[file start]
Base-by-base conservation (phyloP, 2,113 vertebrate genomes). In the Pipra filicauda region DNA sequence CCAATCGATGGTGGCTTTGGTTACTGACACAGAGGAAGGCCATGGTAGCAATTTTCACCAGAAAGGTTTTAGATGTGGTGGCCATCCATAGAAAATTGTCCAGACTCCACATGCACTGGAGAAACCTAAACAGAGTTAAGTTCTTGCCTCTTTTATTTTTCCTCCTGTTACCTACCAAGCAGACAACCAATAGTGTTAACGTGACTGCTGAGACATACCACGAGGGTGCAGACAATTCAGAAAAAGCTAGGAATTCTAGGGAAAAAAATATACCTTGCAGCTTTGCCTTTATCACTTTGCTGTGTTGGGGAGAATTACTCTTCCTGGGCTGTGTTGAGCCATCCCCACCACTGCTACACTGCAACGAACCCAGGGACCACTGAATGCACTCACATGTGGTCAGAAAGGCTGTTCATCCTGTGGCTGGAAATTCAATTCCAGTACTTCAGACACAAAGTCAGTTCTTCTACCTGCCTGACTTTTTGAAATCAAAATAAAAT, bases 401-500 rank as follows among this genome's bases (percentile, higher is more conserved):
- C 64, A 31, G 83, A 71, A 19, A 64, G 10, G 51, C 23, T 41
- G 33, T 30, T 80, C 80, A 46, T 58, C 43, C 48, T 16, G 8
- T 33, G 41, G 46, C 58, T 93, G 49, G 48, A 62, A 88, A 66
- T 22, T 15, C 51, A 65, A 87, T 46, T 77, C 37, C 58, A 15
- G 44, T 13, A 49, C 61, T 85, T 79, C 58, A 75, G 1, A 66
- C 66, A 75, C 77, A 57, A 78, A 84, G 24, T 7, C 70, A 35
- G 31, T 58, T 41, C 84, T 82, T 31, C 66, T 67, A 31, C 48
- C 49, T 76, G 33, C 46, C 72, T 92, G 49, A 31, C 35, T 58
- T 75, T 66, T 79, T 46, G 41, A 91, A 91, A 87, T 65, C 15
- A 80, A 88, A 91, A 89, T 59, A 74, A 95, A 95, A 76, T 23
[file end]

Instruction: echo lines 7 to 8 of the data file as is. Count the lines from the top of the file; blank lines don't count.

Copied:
- C 66, A 75, C 77, A 57, A 78, A 84, G 24, T 7, C 70, A 35
- G 31, T 58, T 41, C 84, T 82, T 31, C 66, T 67, A 31, C 48